New cotton fiber swab may protect against bioagents

Fibertect–CS, a new cotton fiber product manufactured in Texas, has recently stirred interest in the United States and the Middle East for its potential use in protecting against harmful chemical and biological agents that could be deployed by terrorist groups.

The cotton swab was evaluated several years ago by Lawrence Livermore National Laboratory at the request of a blue-ribbon congressional panel that was interested in investigating the capabilities of different materials in resisting the effects of chemical weapons. In those tests, Fibertect beat out 29 other materials, according to

Bahrain recently asked Dr. Seshadri Ramkumar, who works for Texas Tech’s Institute of Environmental and Human Health and helped develop Fibertect, for a sample of the material. It is manufactured in Waco by Hobbs Bonded Fibers, a family-owned company.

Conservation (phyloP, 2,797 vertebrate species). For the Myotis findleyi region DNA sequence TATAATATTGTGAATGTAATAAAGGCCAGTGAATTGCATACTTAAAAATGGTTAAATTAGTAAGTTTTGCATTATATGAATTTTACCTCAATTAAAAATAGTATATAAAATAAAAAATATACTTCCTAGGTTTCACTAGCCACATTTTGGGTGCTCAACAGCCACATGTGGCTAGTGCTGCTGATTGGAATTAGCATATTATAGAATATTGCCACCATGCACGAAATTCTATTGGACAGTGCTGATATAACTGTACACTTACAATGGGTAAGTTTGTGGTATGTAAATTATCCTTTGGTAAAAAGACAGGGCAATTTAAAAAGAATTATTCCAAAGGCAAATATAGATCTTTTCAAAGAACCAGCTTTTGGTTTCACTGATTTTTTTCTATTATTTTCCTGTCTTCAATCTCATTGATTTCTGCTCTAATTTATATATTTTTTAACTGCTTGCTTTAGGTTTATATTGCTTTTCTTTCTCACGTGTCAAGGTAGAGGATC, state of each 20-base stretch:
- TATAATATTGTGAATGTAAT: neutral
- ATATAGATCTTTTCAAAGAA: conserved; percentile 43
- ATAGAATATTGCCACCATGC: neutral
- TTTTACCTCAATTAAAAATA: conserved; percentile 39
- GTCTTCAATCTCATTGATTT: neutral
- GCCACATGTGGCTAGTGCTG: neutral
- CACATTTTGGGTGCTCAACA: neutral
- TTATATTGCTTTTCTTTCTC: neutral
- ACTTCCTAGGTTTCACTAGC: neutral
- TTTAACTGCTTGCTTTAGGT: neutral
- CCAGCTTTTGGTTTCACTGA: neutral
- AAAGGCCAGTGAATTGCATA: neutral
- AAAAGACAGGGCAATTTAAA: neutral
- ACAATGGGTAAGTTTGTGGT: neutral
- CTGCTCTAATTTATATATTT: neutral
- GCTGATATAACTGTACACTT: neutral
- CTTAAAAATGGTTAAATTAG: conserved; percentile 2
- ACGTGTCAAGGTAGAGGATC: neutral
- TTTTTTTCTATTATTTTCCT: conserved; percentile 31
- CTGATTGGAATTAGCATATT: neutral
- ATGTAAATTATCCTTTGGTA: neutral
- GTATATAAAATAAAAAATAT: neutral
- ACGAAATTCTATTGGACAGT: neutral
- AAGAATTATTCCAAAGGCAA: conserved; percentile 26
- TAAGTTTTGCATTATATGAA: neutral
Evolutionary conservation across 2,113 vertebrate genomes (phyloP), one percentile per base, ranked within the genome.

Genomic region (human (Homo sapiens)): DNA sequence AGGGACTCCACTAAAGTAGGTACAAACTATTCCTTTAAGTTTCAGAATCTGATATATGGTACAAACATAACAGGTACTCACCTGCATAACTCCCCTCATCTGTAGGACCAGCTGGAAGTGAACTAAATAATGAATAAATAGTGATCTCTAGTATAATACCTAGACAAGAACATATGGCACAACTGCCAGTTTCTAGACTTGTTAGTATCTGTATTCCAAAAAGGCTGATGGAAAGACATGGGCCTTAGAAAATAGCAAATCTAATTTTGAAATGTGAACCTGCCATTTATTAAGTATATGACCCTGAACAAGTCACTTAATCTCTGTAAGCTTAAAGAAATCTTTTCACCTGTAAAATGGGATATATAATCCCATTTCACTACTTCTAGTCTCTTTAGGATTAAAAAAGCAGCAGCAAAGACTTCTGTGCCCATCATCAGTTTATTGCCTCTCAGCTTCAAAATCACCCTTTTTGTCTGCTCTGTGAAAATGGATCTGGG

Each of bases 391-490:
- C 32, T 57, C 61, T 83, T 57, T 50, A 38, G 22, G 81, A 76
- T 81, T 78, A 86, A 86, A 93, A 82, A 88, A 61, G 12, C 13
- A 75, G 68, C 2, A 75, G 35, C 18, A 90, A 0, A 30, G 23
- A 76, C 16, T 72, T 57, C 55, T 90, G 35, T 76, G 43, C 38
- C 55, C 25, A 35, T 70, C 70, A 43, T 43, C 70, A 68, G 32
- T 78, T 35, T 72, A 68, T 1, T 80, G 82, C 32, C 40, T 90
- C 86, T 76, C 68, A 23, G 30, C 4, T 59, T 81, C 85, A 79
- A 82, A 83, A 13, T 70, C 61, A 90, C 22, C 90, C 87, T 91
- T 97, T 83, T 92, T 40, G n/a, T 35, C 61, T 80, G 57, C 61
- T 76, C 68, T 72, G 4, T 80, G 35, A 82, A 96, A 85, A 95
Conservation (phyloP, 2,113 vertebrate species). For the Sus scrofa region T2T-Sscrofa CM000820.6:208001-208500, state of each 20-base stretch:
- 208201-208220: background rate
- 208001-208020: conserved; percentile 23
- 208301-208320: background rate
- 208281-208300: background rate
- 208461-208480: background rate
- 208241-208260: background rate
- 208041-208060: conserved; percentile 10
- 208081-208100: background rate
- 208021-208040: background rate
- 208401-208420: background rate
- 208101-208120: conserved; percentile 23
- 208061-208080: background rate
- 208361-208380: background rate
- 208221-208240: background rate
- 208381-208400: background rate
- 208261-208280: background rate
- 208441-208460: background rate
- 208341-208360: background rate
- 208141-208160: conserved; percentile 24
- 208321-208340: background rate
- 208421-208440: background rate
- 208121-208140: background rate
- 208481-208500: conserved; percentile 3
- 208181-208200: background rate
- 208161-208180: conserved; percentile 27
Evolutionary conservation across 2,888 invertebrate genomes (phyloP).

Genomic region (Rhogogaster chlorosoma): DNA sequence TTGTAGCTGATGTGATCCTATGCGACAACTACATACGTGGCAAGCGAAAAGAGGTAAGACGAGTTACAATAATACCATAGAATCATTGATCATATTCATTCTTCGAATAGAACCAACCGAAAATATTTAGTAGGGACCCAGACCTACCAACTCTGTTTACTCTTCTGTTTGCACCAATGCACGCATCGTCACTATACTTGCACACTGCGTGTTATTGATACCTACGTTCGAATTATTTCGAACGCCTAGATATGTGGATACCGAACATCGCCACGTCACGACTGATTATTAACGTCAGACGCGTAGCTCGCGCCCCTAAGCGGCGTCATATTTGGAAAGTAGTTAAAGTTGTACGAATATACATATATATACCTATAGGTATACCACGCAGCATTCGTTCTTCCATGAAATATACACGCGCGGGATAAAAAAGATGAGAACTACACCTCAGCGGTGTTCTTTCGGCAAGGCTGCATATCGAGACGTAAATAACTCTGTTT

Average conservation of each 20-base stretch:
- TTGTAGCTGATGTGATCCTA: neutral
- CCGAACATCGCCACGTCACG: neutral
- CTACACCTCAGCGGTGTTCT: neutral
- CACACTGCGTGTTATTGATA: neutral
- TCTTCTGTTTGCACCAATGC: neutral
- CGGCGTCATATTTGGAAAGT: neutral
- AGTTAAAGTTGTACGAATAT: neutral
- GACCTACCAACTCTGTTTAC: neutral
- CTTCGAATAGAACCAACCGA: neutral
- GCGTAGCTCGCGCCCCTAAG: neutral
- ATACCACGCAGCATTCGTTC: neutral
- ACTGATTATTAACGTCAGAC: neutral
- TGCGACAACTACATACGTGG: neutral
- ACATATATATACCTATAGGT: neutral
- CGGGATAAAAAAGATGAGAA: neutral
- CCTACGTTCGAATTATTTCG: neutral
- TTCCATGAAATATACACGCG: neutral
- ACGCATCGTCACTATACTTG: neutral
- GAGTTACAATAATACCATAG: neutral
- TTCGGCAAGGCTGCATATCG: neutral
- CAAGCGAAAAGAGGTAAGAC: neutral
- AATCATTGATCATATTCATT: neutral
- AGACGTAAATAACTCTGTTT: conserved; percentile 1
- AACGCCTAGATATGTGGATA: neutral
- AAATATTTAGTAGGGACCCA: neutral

Larry Hobbs is the company’s vice-president for manufacturing. Hobbs confirmed that Bahrain was interested in Fibertect’s properties, adding that he had also been contacted directly by Israel and the United Arab Emirates.

The Fibertect cotton swab is an activated carbon core sandwiched between layers of non-woven cotton, reports. The sandwiching layers on either side of the carbon are replaceable, depending on the products end use. The outer layer can also be fire-retardant.

Ramkumar and his team of scientists Fibertect to be used as a chemical wipe by the military. It is ideal for use in a chemical warfare situation where soldiers might need to safeguard their equipment and protect themselves, reports.

One of the potential uses of the material is as a protective face mask. Hobbs Bonded Fibers has been working on a disposable, surgical style mask that could be a good alternative to the type of respirators that were used in cleaning up the oil spill along the Gulf Coast. Those respirators weighed ten pounds and were uncomfortable in the high temperatures and humidity.